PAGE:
The real explanation, Iain Murray showed, was that Wells sincerely believed that the Calvinistic tradition he represented was the purest form of Christianity, and for anyone to question it would be heresy. If men were actually to be summoned to believe in Christ, to Wells was ‘Fullerism’ and Wells saw it as his calling to ‘knock down duty faith’.

Should the Earthen Vessel support Spurgeon’s views it would be a ‘disastrous change of direction’, said Wells. Banks responded that he was not frightened by Wells’ veiled threat. He felt that ‘God had put Spurgeon on the walls of Jerusalem for usefulness.’ And in his subsequent visits to the New Park Street Chapel, Banks reported favourably on Spurgeon: ‘There are some contradictions, but God has raised him up as a true evangelist to win souls over to Jesus Christ.’ This, coming from a preacher who himself did not believe in the duty of all men to believe in Christ, was very important. Every instinct in Banks persuaded him God had sent Spurgeon.

Another turn in the controversy, Iain Murray indicated, was when a young man called T. W. Medhurst, a member in James Wells’ congregation, crept guiltily into the Maze Pond Chapel early in 1854 to hear Spurgeon-whom he had been taught to consider ‘a mere Arminian’. After a period of soul-distress he was converted through a Thursday night sermon at New Park Street and began, soon after, to preach in the streets. He became the first student in Spurgeon’s college.

Medhurst, in an attempt to placate the antagonists, entered the controversy in the pages of the Earthen Vessel: ‘Duty faith? What is it? Examine it-“Believe and be saved. Believe not and be damned.” It is like Mark 16:16.’

The errors of hyper-Calvinism

Charles Haddon Spurgeon pointed out four fundamental errors in hyper-Calvinism.

1. The hyper-Calvinist denies that gospel invitations are to be delivered to all people without exception.

He limits the purpose of gospel preaching to bringing in the elect, and so only the elect are to be addressed with the commands, invitations and offers of the Word. There is to be no pleading with, exhorting and beseeching of an entire congregation of sinners.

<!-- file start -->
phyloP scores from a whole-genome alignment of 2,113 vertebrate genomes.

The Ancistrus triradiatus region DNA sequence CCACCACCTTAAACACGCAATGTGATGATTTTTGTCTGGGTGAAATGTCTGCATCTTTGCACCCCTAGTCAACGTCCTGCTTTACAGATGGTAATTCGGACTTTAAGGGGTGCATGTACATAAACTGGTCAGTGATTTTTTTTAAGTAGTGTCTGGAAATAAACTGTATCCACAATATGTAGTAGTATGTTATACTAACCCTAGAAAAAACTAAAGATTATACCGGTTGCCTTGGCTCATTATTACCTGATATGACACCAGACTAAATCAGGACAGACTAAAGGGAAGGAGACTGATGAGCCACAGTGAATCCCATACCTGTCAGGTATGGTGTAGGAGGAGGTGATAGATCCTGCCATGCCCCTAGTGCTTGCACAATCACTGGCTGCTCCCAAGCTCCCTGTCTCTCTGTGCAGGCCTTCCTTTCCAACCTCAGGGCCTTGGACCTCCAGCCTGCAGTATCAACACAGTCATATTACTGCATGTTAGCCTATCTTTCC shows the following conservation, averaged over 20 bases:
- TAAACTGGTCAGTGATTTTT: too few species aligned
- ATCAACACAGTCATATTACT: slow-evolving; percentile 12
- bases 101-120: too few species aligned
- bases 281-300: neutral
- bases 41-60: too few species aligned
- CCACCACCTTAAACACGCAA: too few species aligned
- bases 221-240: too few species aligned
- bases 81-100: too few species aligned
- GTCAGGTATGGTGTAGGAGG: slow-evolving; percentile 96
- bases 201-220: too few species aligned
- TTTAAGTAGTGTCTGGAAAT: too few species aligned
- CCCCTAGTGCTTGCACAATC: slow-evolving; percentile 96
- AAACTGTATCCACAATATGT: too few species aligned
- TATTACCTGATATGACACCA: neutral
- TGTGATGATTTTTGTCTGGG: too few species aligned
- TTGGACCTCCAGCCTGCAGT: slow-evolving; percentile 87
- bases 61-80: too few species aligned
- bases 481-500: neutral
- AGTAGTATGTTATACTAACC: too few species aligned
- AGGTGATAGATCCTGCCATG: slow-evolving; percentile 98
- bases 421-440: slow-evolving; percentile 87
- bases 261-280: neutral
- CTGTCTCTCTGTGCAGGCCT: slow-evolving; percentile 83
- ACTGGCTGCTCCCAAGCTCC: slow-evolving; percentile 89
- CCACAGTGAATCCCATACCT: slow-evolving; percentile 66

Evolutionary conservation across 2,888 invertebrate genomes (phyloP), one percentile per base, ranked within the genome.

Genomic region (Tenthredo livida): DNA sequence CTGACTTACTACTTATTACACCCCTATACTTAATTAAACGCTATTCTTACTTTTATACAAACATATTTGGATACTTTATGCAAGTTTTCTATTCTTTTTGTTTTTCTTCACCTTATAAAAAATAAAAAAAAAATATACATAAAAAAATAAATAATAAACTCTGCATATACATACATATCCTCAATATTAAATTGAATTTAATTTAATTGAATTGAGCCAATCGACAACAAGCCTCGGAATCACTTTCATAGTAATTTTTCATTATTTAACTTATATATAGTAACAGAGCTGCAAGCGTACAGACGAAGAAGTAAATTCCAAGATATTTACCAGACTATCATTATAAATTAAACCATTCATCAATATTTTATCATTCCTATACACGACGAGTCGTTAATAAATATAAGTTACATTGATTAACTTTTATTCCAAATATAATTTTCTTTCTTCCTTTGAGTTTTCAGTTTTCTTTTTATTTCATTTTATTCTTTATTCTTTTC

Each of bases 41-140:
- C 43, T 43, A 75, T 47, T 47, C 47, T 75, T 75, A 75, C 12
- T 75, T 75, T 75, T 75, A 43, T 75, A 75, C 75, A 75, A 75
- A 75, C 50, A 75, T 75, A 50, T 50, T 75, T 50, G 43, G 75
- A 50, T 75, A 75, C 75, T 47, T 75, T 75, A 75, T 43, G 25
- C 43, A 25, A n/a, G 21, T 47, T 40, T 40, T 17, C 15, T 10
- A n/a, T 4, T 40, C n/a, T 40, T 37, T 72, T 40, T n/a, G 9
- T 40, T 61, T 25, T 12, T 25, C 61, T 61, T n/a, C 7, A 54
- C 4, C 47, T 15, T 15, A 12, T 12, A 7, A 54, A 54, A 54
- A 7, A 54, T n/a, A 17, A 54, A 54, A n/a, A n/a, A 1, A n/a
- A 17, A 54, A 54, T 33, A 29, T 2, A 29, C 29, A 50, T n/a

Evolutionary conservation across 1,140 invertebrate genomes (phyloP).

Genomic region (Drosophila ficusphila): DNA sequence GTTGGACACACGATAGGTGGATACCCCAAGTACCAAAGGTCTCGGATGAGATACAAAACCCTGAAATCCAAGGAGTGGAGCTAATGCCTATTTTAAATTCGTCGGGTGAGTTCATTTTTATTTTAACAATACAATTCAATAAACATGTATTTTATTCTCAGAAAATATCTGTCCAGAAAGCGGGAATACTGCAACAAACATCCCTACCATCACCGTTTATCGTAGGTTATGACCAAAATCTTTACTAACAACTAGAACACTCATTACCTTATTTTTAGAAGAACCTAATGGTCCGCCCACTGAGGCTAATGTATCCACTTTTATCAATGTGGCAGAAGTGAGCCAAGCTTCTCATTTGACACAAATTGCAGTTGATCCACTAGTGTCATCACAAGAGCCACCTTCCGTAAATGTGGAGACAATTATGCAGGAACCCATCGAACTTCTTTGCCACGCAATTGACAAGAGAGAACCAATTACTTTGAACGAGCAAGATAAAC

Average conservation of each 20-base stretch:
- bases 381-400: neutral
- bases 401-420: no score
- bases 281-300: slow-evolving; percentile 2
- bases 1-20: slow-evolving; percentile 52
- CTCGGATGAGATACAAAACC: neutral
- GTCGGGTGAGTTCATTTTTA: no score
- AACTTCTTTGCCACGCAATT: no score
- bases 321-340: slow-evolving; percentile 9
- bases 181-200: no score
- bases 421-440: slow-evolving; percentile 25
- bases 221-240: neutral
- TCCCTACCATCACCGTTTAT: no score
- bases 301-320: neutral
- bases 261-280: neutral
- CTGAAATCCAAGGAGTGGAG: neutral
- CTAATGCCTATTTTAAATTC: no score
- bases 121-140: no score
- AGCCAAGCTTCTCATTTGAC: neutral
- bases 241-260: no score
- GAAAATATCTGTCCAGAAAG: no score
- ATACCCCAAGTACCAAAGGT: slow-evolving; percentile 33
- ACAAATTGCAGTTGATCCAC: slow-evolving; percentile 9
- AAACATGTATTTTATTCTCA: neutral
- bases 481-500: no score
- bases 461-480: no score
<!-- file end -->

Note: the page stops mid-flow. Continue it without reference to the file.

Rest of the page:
That attitude was totally rejected by Spurgeon, who on many occasions addressed every single hearer thus: “‘These are written that ye might believe that Jesus is the Christ, the Son of God; and that believing ye might have life through his name.” Look to him, blind eyes; look to him, dead souls; look to him. Say not that you cannot; he in whose power I speak will work a miracle while yet you hear the command, and blind eyes shall see, and dead hearts shall spring into eternal life by his Spirit’s effectual working’ (MTP, 40, 1894, p.502).

2. The hyper-Calvinist declares that the warrant a sinner has to come to Jesus Christ is found in his own experience of conviction and assurance.

That warrant, the hyper says, cannot be obtained until we are inwardly spiritually exercised. But Spurgeon preached that all mankind has a warrant to believe extended to them, giving them the right to place their trust in the Lord Jesus. That warrant is the universal command found in the Word of God that all men should repent of their sins and should believe on the Lord Jesus. ‘Do not wait for your feelings to convince you that you can venture on Christ,’ urged Spurgeon, ‘you have the right to come just as you are today because God is sincerely beseeching you to come to his Son for pardon.’